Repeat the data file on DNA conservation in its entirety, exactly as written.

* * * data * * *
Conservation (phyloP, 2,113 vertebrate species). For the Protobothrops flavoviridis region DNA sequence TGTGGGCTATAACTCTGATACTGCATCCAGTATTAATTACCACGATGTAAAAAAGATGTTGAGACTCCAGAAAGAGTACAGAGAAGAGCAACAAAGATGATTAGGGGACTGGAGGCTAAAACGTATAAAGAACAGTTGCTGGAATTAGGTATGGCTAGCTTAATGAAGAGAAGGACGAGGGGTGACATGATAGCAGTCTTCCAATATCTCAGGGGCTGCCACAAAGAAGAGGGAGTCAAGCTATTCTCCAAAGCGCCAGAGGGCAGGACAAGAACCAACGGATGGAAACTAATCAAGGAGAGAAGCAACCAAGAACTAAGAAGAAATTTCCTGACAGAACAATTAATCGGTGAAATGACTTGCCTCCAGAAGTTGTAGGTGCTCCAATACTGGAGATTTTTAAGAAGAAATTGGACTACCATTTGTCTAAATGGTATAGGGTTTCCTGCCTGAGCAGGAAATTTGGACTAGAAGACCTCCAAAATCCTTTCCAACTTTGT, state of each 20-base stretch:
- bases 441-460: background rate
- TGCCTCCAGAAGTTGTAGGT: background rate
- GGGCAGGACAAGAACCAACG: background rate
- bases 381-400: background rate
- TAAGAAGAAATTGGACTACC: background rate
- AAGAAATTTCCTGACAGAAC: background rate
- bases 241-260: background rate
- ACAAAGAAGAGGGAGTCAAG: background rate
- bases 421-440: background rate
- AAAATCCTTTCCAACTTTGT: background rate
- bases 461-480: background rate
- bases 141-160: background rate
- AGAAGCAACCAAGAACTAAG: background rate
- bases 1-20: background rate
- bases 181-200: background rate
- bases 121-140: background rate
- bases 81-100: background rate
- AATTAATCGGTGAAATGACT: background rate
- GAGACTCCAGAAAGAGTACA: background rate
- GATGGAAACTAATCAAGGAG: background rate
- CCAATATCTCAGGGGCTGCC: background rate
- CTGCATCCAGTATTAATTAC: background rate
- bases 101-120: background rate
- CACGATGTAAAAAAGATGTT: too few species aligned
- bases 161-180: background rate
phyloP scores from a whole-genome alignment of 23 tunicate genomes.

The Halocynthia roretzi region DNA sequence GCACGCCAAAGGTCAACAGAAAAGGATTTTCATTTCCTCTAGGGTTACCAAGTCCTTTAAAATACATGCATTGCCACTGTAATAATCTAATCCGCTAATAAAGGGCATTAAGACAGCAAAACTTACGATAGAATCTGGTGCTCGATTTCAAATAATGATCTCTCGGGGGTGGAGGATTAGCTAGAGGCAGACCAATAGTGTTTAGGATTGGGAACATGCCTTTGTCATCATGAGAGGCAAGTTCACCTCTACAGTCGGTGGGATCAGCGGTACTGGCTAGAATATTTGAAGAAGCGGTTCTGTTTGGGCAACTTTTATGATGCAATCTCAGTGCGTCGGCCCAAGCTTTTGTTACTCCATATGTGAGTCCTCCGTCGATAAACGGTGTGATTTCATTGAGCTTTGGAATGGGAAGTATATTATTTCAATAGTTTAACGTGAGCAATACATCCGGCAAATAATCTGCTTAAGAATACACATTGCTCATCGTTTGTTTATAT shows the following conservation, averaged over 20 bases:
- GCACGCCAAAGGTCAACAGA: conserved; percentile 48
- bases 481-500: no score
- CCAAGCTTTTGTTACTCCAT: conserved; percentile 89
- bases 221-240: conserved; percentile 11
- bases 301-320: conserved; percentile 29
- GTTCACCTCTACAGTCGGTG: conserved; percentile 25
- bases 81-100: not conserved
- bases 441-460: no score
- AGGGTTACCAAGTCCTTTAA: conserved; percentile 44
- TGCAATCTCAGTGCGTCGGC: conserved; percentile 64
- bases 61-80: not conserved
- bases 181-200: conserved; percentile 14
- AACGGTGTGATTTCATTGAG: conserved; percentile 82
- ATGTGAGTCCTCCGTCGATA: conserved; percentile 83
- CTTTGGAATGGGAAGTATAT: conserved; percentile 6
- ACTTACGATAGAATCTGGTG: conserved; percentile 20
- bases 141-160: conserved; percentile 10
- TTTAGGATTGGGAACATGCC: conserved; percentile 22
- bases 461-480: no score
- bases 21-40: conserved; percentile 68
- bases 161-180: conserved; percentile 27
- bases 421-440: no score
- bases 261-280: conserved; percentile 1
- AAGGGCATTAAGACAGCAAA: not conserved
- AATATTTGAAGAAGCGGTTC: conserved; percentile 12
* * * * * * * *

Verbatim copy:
Conservation (phyloP, 2,113 vertebrate species). For the Protobothrops flavoviridis region DNA sequence TGTGGGCTATAACTCTGATACTGCATCCAGTATTAATTACCACGATGTAAAAAAGATGTTGAGACTCCAGAAAGAGTACAGAGAAGAGCAACAAAGATGATTAGGGGACTGGAGGCTAAAACGTATAAAGAACAGTTGCTGGAATTAGGTATGGCTAGCTTAATGAAGAGAAGGACGAGGGGTGACATGATAGCAGTCTTCCAATATCTCAGGGGCTGCCACAAAGAAGAGGGAGTCAAGCTATTCTCCAAAGCGCCAGAGGGCAGGACAAGAACCAACGGATGGAAACTAATCAAGGAGAGAAGCAACCAAGAACTAAGAAGAAATTTCCTGACAGAACAATTAATCGGTGAAATGACTTGCCTCCAGAAGTTGTAGGTGCTCCAATACTGGAGATTTTTAAGAAGAAATTGGACTACCATTTGTCTAAATGGTATAGGGTTTCCTGCCTGAGCAGGAAATTTGGACTAGAAGACCTCCAAAATCCTTTCCAACTTTGT, state of each 20-base stretch:
- bases 441-460: background rate
- TGCCTCCAGAAGTTGTAGGT: background rate
- GGGCAGGACAAGAACCAACG: background rate
- bases 381-400: background rate
- TAAGAAGAAATTGGACTACC: background rate
- AAGAAATTTCCTGACAGAAC: background rate
- bases 241-260: background rate
- ACAAAGAAGAGGGAGTCAAG: background rate
- bases 421-440: background rate
- AAAATCCTTTCCAACTTTGT: background rate
- bases 461-480: background rate
- bases 141-160: background rate
- AGAAGCAACCAAGAACTAAG: background rate
- bases 1-20: background rate
- bases 181-200: background rate
- bases 121-140: background rate
- bases 81-100: background rate
- AATTAATCGGTGAAATGACT: background rate
- GAGACTCCAGAAAGAGTACA: background rate
- GATGGAAACTAATCAAGGAG: background rate
- CCAATATCTCAGGGGCTGCC: background rate
- CTGCATCCAGTATTAATTAC: background rate
- bases 101-120: background rate
- CACGATGTAAAAAAGATGTT: too few species aligned
- bases 161-180: background rate
phyloP scores from a whole-genome alignment of 23 tunicate genomes.

The Halocynthia roretzi region DNA sequence GCACGCCAAAGGTCAACAGAAAAGGATTTTCATTTCCTCTAGGGTTACCAAGTCCTTTAAAATACATGCATTGCCACTGTAATAATCTAATCCGCTAATAAAGGGCATTAAGACAGCAAAACTTACGATAGAATCTGGTGCTCGATTTCAAATAATGATCTCTCGGGGGTGGAGGATTAGCTAGAGGCAGACCAATAGTGTTTAGGATTGGGAACATGCCTTTGTCATCATGAGAGGCAAGTTCACCTCTACAGTCGGTGGGATCAGCGGTACTGGCTAGAATATTTGAAGAAGCGGTTCTGTTTGGGCAACTTTTATGATGCAATCTCAGTGCGTCGGCCCAAGCTTTTGTTACTCCATATGTGAGTCCTCCGTCGATAAACGGTGTGATTTCATTGAGCTTTGGAATGGGAAGTATATTATTTCAATAGTTTAACGTGAGCAATACATCCGGCAAATAATCTGCTTAAGAATACACATTGCTCATCGTTTGTTTATAT shows the following conservation, averaged over 20 bases:
- GCACGCCAAAGGTCAACAGA: conserved; percentile 48
- bases 481-500: no score
- CCAAGCTTTTGTTACTCCAT: conserved; percentile 89
- bases 221-240: conserved; percentile 11
- bases 301-320: conserved; percentile 29
- GTTCACCTCTACAGTCGGTG: conserved; percentile 25
- bases 81-100: not conserved
- bases 441-460: no score
- AGGGTTACCAAGTCCTTTAA: conserved; percentile 44
- TGCAATCTCAGTGCGTCGGC: conserved; percentile 64
- bases 61-80: not conserved
- bases 181-200: conserved; percentile 14
- AACGGTGTGATTTCATTGAG: conserved; percentile 82
- ATGTGAGTCCTCCGTCGATA: conserved; percentile 83
- CTTTGGAATGGGAAGTATAT: conserved; percentile 6
- ACTTACGATAGAATCTGGTG: conserved; percentile 20
- bases 141-160: conserved; percentile 10
- TTTAGGATTGGGAACATGCC: conserved; percentile 22
- bases 461-480: no score
- bases 21-40: conserved; percentile 68
- bases 161-180: conserved; percentile 27
- bases 421-440: no score
- bases 261-280: conserved; percentile 1
- AAGGGCATTAAGACAGCAAA: not conserved
- AATATTTGAAGAAGCGGTTC: conserved; percentile 12